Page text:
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8th grade: Civil Rights Activists Pecha Kucha: Resources

Civil Rights Activists Pecha Kucha

Step 1: Choose a civil rights activist

First you will need to do some background research to get some ideas.

What topic interests you? What person from the recent past or from the present do you admire? Think about some of the individuals or events you discussed in class. There are a lot of people out there who are doing amazing work with little recognition—maybe you can tell that person's story.

For additional inspiration, here are some good places to search:

Step 3: Find images for your presentation

The library subscribes to two image databases. This means that we pay for these images and in turn are given the license to use them within a school setting.

Several sites provide access to images that are either copyright-free or that have been made available for use under certain guidelines. Be sure to look for copyright permissions before using these, as there are a variety of licenses.

For additional reference on finding and citing images, consult our Image Search and Citation guide.

Step 4: Cite your sources

Use NoodleTools to keep track of your sources. Sign in using your school gmail logins. You can find the NoodleTools icon in the waffle menu (those nine dots in the upper right corner) of your G-Suite apps. 



Be sure you are using Chicago style, junior level. Chicago style citation is used in history research papers—if you want to see what this looks like, take a look at the Chicago citation page on the library website. There are minor differences from what you are used to seeing in MLA style citations.

Step 2: Learn about the person you chose

Start by looking in some Menlo databases:

As you start learning more about your person's story, jot down the key events, places, dates, etc. that you can use as search terms to dig deeper throughout your research.

You can also search current and historical newspapers in these news databases:

Search the Catalog for Books

You can search the Menlo Library catalog to find books by or about your chosen individual. Use the terms "biography" or "memoir" to find relevant works.

Can't find the book in our collection? Try searching the San Mateo County Public Library catalog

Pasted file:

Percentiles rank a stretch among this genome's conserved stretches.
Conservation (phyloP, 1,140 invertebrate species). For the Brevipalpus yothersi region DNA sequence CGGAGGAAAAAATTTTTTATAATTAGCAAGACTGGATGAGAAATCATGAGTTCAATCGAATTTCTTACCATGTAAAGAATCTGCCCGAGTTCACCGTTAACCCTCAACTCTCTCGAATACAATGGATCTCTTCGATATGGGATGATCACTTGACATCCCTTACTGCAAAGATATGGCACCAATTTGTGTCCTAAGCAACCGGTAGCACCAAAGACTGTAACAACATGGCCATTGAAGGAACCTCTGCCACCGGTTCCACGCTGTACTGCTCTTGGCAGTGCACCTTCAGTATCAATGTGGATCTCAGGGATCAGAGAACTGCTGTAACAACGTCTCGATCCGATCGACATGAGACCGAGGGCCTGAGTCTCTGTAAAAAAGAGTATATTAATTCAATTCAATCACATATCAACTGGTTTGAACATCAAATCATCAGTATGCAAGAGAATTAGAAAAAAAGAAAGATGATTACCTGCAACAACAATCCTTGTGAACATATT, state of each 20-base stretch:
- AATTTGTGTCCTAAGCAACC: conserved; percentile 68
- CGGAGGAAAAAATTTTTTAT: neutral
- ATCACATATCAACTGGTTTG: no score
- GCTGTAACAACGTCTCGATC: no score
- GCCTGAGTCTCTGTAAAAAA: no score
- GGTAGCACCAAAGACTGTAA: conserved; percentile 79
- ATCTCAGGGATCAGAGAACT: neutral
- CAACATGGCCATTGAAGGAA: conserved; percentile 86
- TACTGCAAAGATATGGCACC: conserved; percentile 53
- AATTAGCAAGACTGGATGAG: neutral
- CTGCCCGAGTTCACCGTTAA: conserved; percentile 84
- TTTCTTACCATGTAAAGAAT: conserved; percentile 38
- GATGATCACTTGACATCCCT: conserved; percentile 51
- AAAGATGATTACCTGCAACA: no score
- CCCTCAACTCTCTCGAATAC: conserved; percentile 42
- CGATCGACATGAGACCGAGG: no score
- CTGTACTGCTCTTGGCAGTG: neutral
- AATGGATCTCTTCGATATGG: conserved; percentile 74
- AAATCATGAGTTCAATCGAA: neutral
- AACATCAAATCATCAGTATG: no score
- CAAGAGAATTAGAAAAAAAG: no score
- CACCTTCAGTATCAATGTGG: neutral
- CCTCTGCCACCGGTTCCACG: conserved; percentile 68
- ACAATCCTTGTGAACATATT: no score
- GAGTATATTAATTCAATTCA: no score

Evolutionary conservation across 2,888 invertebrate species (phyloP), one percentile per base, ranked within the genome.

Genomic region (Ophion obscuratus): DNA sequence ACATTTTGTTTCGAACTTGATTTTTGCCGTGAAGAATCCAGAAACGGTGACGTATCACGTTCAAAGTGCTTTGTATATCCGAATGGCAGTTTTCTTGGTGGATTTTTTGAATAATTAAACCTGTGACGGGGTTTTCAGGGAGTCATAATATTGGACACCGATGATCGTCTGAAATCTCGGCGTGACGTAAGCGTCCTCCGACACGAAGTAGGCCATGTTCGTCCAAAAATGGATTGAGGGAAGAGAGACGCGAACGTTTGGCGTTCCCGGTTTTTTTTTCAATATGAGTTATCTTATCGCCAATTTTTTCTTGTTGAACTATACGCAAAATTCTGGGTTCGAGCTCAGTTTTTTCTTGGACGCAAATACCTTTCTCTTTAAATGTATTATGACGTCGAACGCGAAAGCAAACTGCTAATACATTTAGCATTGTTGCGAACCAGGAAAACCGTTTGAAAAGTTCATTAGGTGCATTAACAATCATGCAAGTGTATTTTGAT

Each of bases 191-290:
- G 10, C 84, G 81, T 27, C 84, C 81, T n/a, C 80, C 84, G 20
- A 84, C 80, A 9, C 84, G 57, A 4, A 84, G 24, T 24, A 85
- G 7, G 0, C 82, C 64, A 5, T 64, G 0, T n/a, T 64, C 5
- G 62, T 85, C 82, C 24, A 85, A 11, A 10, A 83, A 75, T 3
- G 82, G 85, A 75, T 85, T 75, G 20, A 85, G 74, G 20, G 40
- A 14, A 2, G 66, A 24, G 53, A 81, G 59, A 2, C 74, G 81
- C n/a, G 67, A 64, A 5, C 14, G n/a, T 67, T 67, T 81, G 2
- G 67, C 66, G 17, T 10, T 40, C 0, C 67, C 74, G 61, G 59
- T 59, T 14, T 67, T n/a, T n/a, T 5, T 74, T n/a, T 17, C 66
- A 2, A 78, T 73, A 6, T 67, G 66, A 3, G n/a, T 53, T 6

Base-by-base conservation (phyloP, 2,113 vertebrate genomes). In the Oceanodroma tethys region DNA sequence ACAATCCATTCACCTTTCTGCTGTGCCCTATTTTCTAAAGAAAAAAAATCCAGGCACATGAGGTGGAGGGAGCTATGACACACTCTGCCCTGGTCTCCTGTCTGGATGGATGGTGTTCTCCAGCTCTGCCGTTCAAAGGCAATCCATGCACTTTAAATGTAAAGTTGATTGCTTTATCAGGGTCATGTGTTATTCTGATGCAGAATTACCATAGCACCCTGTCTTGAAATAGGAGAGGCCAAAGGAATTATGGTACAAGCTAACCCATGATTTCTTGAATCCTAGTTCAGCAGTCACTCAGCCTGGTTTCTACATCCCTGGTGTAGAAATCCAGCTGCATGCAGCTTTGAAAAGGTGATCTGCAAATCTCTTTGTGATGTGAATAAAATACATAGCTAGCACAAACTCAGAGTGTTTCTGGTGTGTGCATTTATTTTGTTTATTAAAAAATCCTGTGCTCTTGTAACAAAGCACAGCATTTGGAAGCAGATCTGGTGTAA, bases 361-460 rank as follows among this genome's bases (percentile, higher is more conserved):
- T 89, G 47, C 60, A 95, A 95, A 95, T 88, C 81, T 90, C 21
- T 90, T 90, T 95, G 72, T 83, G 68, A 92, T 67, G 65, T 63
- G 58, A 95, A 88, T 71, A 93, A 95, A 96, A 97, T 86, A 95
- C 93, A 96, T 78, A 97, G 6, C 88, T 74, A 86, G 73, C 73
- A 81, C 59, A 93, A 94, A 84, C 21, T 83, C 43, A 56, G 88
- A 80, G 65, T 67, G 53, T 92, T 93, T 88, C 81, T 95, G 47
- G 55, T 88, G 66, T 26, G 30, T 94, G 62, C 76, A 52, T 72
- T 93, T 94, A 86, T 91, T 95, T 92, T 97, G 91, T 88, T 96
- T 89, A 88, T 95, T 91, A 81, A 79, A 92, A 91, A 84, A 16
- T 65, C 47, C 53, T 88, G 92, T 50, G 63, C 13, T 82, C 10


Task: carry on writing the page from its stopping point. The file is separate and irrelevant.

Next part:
Search Kanopy for Streaming Films

You can search for a range of films, mostly documentaries, through Menlo's Kanopy subscription. Enter the name of your civil rights activist or a related event in the search bar, or browse by subject. 

Online Searching

You can also search for your person in Google, but be sure you are using authoritative sources!

Wikipedia can be a solid place to start when you are looking through lists of activists, but for your research you should use well-known newspapers and magazines, reputable online news sites, government resources, and the websites of involved organizations.

Annotated bibliography

Main components:

Your annotated bibliography should be a 4-6 sentence paragraph that includes

1) A brief summary and the main points of the source

2) An evaluation of the source, e.g. who is the author or group that created the source and what makes them credible?

3) A reflection and your use of the source, e.g. how does the source inform your research and presentation?

Here is a sample annotated bibliography:

To view additional annotated bibliography examples, see the Sample Pages on our Chicago Citation guide.

Google Searching Tips

  • Use quotation marks around words or phrases for an exact match e.g. “Russian Revolution”

  • Use a ~ before a word/phrase to pull up synonyms e.g. ~“global warming” will also include climate change, etc.

  • Use a hyphen before a word to eliminate it from a search e.g. “global warming” -hoax 

  • Use insite: to limit by website e.g. “global warming”

  • Use site: to limit by domain e.g. “global warming”

  • Use filetype: to search by a specific file or extension type e.g. filetype:pdf

  • Use intitle: e.g. searching for intitle:russian revolution stalin ensures EACH term shows in the title

  • Put related: in front of a site to find other, similar sites e.g.

  • Use Google Scholar for academic journals and scholarly publications